Residents rally around Elm City civic group | The Enterprise
The Enterprise

Residents rally around Elm City civic group

Posted on June 18, 2021

Local news
Elm City Forward Coalition organizer Joshua Robinson passes out literature at the Elm City Board of Commissioners meeting on Tuesday.

Drew C. Wilson | Restoration NewsMedia

Elm City Forward Coalition organizer Joshua Robinson passes out literature at the Elm City Board of Commissioners meeting on Tuesday. | 252-265-7818

ELM CITY –– Town residents emboldened by a new civic group showed up in large numbers to voice wide-ranging concerns at the Elm City Board of Commissioners’ regular monthly meeting on Tuesday.

The board’s meetings usually attract about five spectators, but this one drew 50 at the historic Elm City Train Depot.

Elm City native Joshua Robinson organized the group, which is known as the Elm City Forward Coalition.

“I think everyone showed up because we love our town,” Robinson said. “We love Elm City, and a lot of us are here because we are part of the Elm City Forward Coalition. We want to do just that, push it forward.”

Speaking on the coalition’s behalf, Robinson asked whether the 2021-22 budget includes money to hire a town manager. Elm City has been without a manager since 2018.

No one on the town board offered an answer to his question. 

Robinson said the coalition is creating a brown water database to track residents’ reports of discolored water and other water quality concerns.

“We also hope that with this database that the town works with the ECFC to get some type of water testing kits for the people,” Robinson said. “I think it is our due diligence as a town and as a board to make sure that the water that they are drinking or washing (with) or whatever is safe.”

Robinson said the coalition met with Mayor Grady Smith to create a proposal and plan to revitalize downtown, which ranks among the group’s top concerns.

“We want to see our downtown thrive. If our downtown is thriving, businesses will want to come,” Robinson said. “From the outside looking in, it doesn’t look like we are doing much.”

Smith said he and the group discussed contacting the N.C. Rural Center to inquire about financing for downtown beautification projects.

“We would love to help with it also, as you know, so that’s great that you are working with the gentleman at the Rural Center,” Robinson said. “We want to push that along. We feel like there are some things that can be done short-term that don’t take a lot of money that we can help with.”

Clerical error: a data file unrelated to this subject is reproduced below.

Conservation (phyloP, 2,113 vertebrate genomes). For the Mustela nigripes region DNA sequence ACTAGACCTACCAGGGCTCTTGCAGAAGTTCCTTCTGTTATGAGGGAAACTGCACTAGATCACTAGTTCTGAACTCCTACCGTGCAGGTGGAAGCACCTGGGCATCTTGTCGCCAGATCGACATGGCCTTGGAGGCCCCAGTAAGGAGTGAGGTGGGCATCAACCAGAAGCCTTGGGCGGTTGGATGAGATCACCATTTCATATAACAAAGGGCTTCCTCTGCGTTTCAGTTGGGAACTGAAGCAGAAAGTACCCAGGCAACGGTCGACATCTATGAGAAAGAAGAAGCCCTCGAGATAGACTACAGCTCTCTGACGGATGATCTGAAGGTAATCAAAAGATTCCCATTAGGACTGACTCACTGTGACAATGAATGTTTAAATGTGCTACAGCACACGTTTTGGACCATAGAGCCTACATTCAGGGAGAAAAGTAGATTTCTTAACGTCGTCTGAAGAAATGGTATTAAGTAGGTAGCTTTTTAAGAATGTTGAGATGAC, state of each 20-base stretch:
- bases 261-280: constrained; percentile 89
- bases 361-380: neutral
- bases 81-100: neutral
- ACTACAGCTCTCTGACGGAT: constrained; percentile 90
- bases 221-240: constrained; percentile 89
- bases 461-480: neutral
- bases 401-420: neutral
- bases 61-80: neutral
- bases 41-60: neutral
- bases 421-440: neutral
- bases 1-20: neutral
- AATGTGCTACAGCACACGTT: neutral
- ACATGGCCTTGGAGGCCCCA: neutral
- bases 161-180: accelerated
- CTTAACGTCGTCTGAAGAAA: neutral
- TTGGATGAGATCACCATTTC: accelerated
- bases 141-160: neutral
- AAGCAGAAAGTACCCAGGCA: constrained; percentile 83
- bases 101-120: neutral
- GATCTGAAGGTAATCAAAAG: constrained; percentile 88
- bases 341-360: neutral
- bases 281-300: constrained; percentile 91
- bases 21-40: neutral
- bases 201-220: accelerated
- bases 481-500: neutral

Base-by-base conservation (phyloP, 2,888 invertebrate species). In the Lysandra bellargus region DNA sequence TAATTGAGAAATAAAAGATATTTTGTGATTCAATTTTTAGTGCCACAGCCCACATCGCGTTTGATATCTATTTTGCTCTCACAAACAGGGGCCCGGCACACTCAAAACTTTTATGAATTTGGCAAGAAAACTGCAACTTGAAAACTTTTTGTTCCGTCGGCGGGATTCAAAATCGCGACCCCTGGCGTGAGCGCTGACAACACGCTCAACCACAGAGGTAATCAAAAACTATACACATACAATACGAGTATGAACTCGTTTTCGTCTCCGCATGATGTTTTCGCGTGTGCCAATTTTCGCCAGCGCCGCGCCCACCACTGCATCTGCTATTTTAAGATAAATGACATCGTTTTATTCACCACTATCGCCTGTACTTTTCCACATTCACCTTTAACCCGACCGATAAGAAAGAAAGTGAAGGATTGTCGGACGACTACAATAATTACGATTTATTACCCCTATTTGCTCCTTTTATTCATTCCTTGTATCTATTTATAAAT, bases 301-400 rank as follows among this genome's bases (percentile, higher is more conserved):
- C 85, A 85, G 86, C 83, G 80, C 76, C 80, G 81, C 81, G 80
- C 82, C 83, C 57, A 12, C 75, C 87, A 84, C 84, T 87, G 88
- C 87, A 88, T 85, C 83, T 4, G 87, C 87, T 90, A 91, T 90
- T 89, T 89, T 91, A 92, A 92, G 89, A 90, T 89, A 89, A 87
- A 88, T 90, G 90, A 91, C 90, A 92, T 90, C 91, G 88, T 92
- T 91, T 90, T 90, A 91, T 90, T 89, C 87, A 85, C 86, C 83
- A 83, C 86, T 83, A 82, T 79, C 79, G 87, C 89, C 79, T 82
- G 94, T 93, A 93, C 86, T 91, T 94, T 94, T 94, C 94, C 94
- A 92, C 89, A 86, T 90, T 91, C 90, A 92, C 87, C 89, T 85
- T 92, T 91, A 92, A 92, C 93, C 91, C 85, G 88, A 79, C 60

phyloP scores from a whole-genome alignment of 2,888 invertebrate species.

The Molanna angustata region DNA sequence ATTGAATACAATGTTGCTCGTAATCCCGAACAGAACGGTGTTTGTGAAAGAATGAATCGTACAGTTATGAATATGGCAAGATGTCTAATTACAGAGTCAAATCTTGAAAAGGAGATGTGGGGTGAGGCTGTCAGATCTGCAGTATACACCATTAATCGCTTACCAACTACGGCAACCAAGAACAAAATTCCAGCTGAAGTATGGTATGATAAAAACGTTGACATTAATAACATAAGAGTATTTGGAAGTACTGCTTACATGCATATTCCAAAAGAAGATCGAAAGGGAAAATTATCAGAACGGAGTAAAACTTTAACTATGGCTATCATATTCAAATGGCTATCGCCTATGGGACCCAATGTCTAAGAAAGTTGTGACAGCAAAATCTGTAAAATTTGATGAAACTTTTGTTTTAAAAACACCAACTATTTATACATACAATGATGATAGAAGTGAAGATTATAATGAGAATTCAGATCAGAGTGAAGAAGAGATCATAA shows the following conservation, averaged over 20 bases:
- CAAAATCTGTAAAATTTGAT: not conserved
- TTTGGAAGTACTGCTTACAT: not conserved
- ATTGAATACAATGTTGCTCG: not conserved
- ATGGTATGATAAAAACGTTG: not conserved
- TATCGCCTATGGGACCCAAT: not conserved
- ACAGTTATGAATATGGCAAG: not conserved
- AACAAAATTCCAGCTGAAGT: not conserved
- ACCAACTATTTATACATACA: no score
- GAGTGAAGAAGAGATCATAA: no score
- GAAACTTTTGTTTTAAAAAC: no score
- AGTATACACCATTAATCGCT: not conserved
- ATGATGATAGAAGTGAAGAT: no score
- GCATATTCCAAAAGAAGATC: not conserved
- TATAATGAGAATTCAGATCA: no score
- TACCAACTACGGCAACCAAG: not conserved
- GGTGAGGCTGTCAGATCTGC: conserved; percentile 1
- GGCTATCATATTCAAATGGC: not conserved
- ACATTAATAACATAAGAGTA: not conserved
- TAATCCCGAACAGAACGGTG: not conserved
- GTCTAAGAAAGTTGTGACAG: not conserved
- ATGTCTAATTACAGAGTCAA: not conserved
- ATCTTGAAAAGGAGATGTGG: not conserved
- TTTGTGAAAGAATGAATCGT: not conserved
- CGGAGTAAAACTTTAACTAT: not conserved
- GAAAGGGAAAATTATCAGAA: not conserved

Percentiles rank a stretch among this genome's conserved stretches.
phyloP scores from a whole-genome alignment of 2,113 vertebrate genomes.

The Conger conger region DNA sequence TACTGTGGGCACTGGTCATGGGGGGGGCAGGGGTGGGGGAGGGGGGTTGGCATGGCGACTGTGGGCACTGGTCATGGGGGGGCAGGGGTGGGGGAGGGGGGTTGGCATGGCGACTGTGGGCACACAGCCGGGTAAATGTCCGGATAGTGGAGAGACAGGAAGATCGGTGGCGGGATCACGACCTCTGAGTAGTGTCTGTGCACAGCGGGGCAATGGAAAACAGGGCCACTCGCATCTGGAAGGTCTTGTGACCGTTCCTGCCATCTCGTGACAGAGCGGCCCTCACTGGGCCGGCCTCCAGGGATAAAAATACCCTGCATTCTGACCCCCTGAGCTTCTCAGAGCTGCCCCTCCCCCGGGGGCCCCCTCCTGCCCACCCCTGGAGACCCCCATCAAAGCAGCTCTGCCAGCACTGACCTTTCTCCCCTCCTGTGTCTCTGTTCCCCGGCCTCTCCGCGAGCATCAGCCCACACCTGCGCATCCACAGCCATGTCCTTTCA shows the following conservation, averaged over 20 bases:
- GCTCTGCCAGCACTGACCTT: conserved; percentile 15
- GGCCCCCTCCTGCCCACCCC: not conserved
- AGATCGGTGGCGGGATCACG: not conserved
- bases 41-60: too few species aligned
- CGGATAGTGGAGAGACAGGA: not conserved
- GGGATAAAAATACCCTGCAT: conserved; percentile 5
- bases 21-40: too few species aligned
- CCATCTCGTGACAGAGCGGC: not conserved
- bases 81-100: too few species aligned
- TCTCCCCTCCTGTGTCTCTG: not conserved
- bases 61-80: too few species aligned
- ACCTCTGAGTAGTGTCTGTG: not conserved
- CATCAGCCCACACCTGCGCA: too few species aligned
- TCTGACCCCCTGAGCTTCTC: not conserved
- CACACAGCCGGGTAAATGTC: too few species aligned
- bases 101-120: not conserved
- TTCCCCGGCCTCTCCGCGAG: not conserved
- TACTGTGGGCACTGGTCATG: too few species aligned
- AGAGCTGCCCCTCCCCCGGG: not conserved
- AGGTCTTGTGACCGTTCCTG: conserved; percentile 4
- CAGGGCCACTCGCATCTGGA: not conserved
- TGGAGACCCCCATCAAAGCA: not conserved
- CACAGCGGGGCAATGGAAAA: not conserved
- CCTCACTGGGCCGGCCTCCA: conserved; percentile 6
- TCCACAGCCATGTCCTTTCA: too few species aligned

Robinson asked whether an update is planned for Alice Spivey Memorial Park. He said the basketball goals are unsafe and need to be replaced.

“I think that this is something that should definitely take precedence,” Robinson said. “The safety of our youth is at stake.”

Robinson told commissioners the ECFC has yet to hear from the town concerning its parks and recreation proposal.

“Has the proposal been looked at, and when can we expect to hear from the town on this matter or parks and recreation?” Robinson asked

Smith said the board would take it under consideration. He noted that Elm City had a recreation commission a long time ago.

“That is still something that you could get involved in to do some things,” Smith said. “So you can see the importance of having citizens that have concerns about that park and be on a committee,” Smith said.

Robinson said he’s sure that coalition members would like to serve on the committee.

Robinson had a laundry list of concerns from town residents, from the need for lights on the Parker Street bridge to a request that the town livestream commissioners’ meetings and amplify the sound so residents can hear board discussions.

Commissioner Tawanda Moore said she appreciated the input from those in attendance.

“Thank you all for showing up, No. 1, to be concerned about your town, but we can’t do it all,” Moore said.

She said the town could use the coalition’s help in distributing surveys for a community development block grant application that could result in up to a $2 million improvement in Elm City’s drinking water.

“We want to see our city progress, so we are going to get the surveys done,” Robinson said. 

Residents’ complaints ranged from clogged ditches to flooded yards.

“We will manage somehow to get to all these things,”  Smith said.

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